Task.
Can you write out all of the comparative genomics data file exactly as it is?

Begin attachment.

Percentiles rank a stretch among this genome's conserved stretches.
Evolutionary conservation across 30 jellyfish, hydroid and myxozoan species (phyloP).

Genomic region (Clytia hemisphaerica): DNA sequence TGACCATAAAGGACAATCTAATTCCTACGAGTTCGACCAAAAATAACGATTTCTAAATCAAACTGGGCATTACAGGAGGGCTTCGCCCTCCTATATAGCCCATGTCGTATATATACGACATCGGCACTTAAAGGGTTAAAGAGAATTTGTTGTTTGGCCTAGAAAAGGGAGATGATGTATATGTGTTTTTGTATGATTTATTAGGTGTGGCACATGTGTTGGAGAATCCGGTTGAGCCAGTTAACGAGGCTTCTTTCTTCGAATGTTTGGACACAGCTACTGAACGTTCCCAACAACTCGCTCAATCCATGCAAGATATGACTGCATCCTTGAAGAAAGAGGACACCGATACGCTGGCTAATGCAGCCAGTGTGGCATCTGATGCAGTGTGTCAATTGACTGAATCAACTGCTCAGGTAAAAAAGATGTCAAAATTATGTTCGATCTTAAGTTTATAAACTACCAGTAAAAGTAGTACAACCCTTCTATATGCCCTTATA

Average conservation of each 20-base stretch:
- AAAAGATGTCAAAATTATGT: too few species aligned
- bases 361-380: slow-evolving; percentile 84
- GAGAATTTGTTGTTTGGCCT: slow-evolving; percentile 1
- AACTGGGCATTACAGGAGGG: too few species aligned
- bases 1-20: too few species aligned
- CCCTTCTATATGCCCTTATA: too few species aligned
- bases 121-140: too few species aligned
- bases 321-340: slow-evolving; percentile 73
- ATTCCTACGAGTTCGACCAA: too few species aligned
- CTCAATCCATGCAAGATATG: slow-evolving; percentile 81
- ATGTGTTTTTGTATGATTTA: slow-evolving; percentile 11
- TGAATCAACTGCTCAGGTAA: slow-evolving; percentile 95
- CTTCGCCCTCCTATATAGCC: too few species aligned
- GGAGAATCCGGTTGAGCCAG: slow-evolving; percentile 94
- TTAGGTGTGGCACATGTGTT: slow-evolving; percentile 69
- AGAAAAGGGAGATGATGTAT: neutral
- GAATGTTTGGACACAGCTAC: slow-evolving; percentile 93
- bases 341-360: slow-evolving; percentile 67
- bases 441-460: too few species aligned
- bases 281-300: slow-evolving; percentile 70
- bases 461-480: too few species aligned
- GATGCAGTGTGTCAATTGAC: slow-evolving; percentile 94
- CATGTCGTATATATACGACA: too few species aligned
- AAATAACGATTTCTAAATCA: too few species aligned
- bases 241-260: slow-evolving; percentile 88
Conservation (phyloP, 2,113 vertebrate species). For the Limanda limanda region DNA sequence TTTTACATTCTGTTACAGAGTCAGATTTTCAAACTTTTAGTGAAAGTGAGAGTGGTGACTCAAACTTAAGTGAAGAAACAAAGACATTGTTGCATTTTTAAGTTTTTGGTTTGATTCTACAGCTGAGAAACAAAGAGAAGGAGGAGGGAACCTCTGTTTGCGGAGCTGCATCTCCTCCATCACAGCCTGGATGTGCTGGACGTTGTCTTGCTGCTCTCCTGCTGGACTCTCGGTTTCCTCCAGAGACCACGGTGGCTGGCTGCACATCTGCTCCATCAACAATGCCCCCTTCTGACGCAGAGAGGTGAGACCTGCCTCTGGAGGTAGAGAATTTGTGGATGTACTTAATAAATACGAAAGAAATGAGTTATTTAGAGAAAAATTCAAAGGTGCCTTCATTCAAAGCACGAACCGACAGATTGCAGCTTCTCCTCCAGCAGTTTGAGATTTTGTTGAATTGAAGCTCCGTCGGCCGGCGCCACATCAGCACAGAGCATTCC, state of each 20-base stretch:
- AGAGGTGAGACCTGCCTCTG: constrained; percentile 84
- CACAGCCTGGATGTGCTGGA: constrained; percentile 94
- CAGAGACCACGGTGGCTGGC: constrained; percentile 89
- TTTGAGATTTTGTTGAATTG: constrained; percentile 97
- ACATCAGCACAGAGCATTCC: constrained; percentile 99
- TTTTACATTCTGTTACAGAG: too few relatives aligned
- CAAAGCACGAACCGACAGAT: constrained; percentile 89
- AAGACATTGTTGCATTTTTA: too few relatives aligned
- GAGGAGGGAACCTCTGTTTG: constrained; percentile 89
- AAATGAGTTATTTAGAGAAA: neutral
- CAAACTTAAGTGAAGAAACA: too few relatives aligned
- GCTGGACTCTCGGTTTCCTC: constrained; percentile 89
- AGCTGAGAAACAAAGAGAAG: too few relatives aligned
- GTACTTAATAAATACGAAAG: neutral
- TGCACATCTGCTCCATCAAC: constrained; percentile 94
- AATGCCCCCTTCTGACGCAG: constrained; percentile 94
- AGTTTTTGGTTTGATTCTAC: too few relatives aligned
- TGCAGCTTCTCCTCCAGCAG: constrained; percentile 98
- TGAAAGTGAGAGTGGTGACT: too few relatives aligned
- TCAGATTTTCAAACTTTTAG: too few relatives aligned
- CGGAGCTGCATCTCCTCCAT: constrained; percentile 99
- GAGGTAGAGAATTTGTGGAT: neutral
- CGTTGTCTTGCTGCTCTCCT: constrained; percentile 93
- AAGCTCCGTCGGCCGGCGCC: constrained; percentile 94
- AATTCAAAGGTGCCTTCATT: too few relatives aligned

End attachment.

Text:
Percentiles rank a stretch among this genome's conserved stretches.
Evolutionary conservation across 30 jellyfish, hydroid and myxozoan species (phyloP).

Genomic region (Clytia hemisphaerica): DNA sequence TGACCATAAAGGACAATCTAATTCCTACGAGTTCGACCAAAAATAACGATTTCTAAATCAAACTGGGCATTACAGGAGGGCTTCGCCCTCCTATATAGCCCATGTCGTATATATACGACATCGGCACTTAAAGGGTTAAAGAGAATTTGTTGTTTGGCCTAGAAAAGGGAGATGATGTATATGTGTTTTTGTATGATTTATTAGGTGTGGCACATGTGTTGGAGAATCCGGTTGAGCCAGTTAACGAGGCTTCTTTCTTCGAATGTTTGGACACAGCTACTGAACGTTCCCAACAACTCGCTCAATCCATGCAAGATATGACTGCATCCTTGAAGAAAGAGGACACCGATACGCTGGCTAATGCAGCCAGTGTGGCATCTGATGCAGTGTGTCAATTGACTGAATCAACTGCTCAGGTAAAAAAGATGTCAAAATTATGTTCGATCTTAAGTTTATAAACTACCAGTAAAAGTAGTACAACCCTTCTATATGCCCTTATA

Average conservation of each 20-base stretch:
- AAAAGATGTCAAAATTATGT: too few species aligned
- bases 361-380: slow-evolving; percentile 84
- GAGAATTTGTTGTTTGGCCT: slow-evolving; percentile 1
- AACTGGGCATTACAGGAGGG: too few species aligned
- bases 1-20: too few species aligned
- CCCTTCTATATGCCCTTATA: too few species aligned
- bases 121-140: too few species aligned
- bases 321-340: slow-evolving; percentile 73
- ATTCCTACGAGTTCGACCAA: too few species aligned
- CTCAATCCATGCAAGATATG: slow-evolving; percentile 81
- ATGTGTTTTTGTATGATTTA: slow-evolving; percentile 11
- TGAATCAACTGCTCAGGTAA: slow-evolving; percentile 95
- CTTCGCCCTCCTATATAGCC: too few species aligned
- GGAGAATCCGGTTGAGCCAG: slow-evolving; percentile 94
- TTAGGTGTGGCACATGTGTT: slow-evolving; percentile 69
- AGAAAAGGGAGATGATGTAT: neutral
- GAATGTTTGGACACAGCTAC: slow-evolving; percentile 93
- bases 341-360: slow-evolving; percentile 67
- bases 441-460: too few species aligned
- bases 281-300: slow-evolving; percentile 70
- bases 461-480: too few species aligned
- GATGCAGTGTGTCAATTGAC: slow-evolving; percentile 94
- CATGTCGTATATATACGACA: too few species aligned
- AAATAACGATTTCTAAATCA: too few species aligned
- bases 241-260: slow-evolving; percentile 88
Conservation (phyloP, 2,113 vertebrate species). For the Limanda limanda region DNA sequence TTTTACATTCTGTTACAGAGTCAGATTTTCAAACTTTTAGTGAAAGTGAGAGTGGTGACTCAAACTTAAGTGAAGAAACAAAGACATTGTTGCATTTTTAAGTTTTTGGTTTGATTCTACAGCTGAGAAACAAAGAGAAGGAGGAGGGAACCTCTGTTTGCGGAGCTGCATCTCCTCCATCACAGCCTGGATGTGCTGGACGTTGTCTTGCTGCTCTCCTGCTGGACTCTCGGTTTCCTCCAGAGACCACGGTGGCTGGCTGCACATCTGCTCCATCAACAATGCCCCCTTCTGACGCAGAGAGGTGAGACCTGCCTCTGGAGGTAGAGAATTTGTGGATGTACTTAATAAATACGAAAGAAATGAGTTATTTAGAGAAAAATTCAAAGGTGCCTTCATTCAAAGCACGAACCGACAGATTGCAGCTTCTCCTCCAGCAGTTTGAGATTTTGTTGAATTGAAGCTCCGTCGGCCGGCGCCACATCAGCACAGAGCATTCC, state of each 20-base stretch:
- AGAGGTGAGACCTGCCTCTG: constrained; percentile 84
- CACAGCCTGGATGTGCTGGA: constrained; percentile 94
- CAGAGACCACGGTGGCTGGC: constrained; percentile 89
- TTTGAGATTTTGTTGAATTG: constrained; percentile 97
- ACATCAGCACAGAGCATTCC: constrained; percentile 99
- TTTTACATTCTGTTACAGAG: too few relatives aligned
- CAAAGCACGAACCGACAGAT: constrained; percentile 89
- AAGACATTGTTGCATTTTTA: too few relatives aligned
- GAGGAGGGAACCTCTGTTTG: constrained; percentile 89
- AAATGAGTTATTTAGAGAAA: neutral
- CAAACTTAAGTGAAGAAACA: too few relatives aligned
- GCTGGACTCTCGGTTTCCTC: constrained; percentile 89
- AGCTGAGAAACAAAGAGAAG: too few relatives aligned
- GTACTTAATAAATACGAAAG: neutral
- TGCACATCTGCTCCATCAAC: constrained; percentile 94
- AATGCCCCCTTCTGACGCAG: constrained; percentile 94
- AGTTTTTGGTTTGATTCTAC: too few relatives aligned
- TGCAGCTTCTCCTCCAGCAG: constrained; percentile 98
- TGAAAGTGAGAGTGGTGACT: too few relatives aligned
- TCAGATTTTCAAACTTTTAG: too few relatives aligned
- CGGAGCTGCATCTCCTCCAT: constrained; percentile 99
- GAGGTAGAGAATTTGTGGAT: neutral
- CGTTGTCTTGCTGCTCTCCT: constrained; percentile 93
- AAGCTCCGTCGGCCGGCGCC: constrained; percentile 94
- AATTCAAAGGTGCCTTCATT: too few relatives aligned